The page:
Then her Sammohana overwhelmed him.

His thoughts ceased. The little girl lying on the rooftop evaporated into the air. In her place arose a goddess, tall and stately and clothed in flaming red, terrible and beautiful beyond any concept he had previously had of terror or beauty. Her shapely lips were pressed together in a stern but silent rebuke, and her eyes pierced through to his heart. Seven of her eight hands held the symbols of her office as well as her weapons—the conch, lotus, bow, chakran, sword, trident, and thunderbolt—but the eighth hand pointed an accusing finger.

He sank to his knees. Like a hammer blow, the realization struck him that all his ablutions and rigors had been mere child’s play, mere dabbling. He had struggled, he had denied himself so that he might have power, but now he knew his ascesis was empty. It was not enough for the goddess. Nothing he could do was enough.

Towering above him, her incomparable face impassive and severe, she spoke to him a single word of command, and he had no choice but to obey.


Rags could sense the gland in the base of her skull squeezing tight as it pumped Heaven Seed up into her brain. She could feel power and heat radiating from her eyes, flowing out from her and into Heatfreak. His own eyes wide and flowing with tears, his body shaking, he dropped to the roof and mumbled to himself like a halfwit.

She had him now. She could make him do whatever she wanted.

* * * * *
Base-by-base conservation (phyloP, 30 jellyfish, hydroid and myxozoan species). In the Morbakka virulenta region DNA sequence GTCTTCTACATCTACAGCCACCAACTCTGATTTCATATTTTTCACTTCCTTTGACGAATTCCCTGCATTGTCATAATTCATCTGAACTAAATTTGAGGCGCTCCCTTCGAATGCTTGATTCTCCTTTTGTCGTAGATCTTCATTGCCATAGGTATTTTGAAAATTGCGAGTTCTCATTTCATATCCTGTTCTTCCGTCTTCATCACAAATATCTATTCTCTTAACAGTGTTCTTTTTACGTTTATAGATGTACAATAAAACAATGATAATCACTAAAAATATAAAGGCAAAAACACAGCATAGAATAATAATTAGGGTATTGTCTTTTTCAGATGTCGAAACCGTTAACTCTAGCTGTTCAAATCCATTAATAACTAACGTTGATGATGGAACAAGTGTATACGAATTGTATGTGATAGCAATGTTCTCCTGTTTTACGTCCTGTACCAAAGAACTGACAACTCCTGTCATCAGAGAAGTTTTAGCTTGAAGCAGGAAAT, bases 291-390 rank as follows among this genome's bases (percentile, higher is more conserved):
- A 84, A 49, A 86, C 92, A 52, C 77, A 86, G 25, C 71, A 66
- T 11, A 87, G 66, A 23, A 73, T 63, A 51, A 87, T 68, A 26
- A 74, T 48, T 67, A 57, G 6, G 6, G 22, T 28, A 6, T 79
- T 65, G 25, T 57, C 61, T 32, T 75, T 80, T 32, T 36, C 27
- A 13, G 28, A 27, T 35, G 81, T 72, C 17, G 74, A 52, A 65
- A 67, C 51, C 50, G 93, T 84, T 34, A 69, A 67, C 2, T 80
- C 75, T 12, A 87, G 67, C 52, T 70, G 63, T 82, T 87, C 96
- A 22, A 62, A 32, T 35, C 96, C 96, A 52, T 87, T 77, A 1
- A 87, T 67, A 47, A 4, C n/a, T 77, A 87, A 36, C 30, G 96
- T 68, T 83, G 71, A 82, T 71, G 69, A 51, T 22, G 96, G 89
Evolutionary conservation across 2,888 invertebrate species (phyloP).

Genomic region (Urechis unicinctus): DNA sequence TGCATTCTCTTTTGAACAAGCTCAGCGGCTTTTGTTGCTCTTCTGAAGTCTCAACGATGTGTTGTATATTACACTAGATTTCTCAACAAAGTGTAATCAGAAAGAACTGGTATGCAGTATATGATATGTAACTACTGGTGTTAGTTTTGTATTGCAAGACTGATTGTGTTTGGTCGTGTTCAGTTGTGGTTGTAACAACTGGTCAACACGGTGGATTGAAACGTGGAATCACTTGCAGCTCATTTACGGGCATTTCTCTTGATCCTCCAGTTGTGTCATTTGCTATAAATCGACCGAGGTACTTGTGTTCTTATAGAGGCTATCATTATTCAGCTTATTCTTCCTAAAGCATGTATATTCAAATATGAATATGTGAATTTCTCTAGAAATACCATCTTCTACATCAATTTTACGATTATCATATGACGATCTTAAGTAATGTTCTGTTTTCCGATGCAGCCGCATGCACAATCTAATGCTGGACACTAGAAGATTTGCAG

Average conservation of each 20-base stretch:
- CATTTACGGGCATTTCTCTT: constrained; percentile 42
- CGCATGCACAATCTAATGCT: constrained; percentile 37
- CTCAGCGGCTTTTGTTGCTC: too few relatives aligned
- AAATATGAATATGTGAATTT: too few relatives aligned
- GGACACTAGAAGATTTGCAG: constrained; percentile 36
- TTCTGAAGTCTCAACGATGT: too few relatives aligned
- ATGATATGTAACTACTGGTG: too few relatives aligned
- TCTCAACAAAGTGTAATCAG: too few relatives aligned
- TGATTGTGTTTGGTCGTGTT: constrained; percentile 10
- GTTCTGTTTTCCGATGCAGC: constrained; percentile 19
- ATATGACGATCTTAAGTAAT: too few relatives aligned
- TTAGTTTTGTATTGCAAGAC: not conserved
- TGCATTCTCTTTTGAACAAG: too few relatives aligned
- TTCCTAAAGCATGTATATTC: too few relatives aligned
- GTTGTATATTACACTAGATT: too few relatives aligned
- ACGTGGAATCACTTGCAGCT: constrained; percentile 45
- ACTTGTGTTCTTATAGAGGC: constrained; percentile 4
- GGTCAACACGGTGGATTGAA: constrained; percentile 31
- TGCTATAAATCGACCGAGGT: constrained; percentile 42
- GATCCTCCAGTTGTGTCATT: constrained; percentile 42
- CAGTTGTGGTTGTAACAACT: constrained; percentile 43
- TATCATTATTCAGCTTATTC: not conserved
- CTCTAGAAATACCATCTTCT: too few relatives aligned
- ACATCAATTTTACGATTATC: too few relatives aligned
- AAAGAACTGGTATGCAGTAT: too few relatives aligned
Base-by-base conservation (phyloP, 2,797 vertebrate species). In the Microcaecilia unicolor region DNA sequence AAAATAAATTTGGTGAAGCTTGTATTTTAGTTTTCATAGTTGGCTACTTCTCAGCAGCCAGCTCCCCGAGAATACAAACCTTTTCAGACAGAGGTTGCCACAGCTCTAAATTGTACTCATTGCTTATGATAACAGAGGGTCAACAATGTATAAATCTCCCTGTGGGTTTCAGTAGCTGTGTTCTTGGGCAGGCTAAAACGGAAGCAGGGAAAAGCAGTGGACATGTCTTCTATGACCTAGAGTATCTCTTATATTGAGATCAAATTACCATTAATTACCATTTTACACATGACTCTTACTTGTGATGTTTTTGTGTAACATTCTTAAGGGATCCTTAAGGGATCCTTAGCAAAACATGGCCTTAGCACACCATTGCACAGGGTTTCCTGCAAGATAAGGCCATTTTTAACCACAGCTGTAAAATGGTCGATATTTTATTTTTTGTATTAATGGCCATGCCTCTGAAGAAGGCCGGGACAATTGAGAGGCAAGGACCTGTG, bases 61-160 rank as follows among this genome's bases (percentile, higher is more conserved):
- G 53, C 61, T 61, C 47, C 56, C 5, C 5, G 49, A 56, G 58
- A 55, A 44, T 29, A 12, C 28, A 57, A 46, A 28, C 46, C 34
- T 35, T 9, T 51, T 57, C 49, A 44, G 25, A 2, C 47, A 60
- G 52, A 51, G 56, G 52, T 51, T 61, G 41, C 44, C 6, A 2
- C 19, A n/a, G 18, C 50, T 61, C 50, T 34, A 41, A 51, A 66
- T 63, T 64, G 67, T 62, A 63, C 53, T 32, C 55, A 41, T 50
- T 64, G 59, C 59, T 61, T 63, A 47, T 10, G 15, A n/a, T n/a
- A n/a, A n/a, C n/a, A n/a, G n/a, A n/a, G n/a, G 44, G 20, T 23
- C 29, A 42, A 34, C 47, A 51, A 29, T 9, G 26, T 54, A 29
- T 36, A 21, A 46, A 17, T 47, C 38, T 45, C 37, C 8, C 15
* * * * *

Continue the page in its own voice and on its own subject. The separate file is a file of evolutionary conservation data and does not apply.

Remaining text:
She climbed to her feet, brushed her hands down the front of her dress, and told him to beat his head on the rooftop until he passed out. Then she crossed her arms and watched, bored, while he completed the task.

Sunday, March 1, 2015

'Rag and Muffin' Update

The eyecatch image up there is actually from the light novel series Gosick, which was adapted into one of my favorite anime shows (and which I just found out is no longer free online . . . curses!).  Anyway, I thought it made an appropriate header because Victorique and Kujo look vaguely like how I picture Miss Rags and Nicky from my novel in progress, Rag & Muffin.

I have just spent the day editing and rewriting chapter eight of twenty.  It's coming along.  I'll go over it with a red pen and then go on to chapter nine.  Once I get through all twenty chapters one-by-one, I'll give the whole thing one more go-through, and then it's time to start my rejection slip collection.

It's gonna happen.  I can see the light at the end of the tunnel.

Recently, I tested the first few chapters on a fresh reader who doesn't normally read science fiction or fantasy.  Her response was quite positive.  Most importantly, and the main reason I wanted her to try it out, she wasn't put off by all the Hindi and Sanskrit words, which she thought she could understand in context.  That was a relief.

This book has taken an enormous amount of research, which probably took longer than it had to because I'm both pedantic and disorganized.  Much of the editing process has been fact-checking.  Last week, I was reading all about sniping or watching videos on the same.  The week before that, I was reading about airsoft because I decided to make one of the kids an airsoft player; this gives me a crazier yet somehow more plausible explanation than I had originally for how he falls in with the story's anti-heroes, since he doesn't realize until he's already in neck-deep that the other kids' guns aren't replicas.  Probably a bit of Full Metal Panic! influence in there, which I'm okay with, since as a test reader said of an earlier version, the story is "manga up to its bowtie."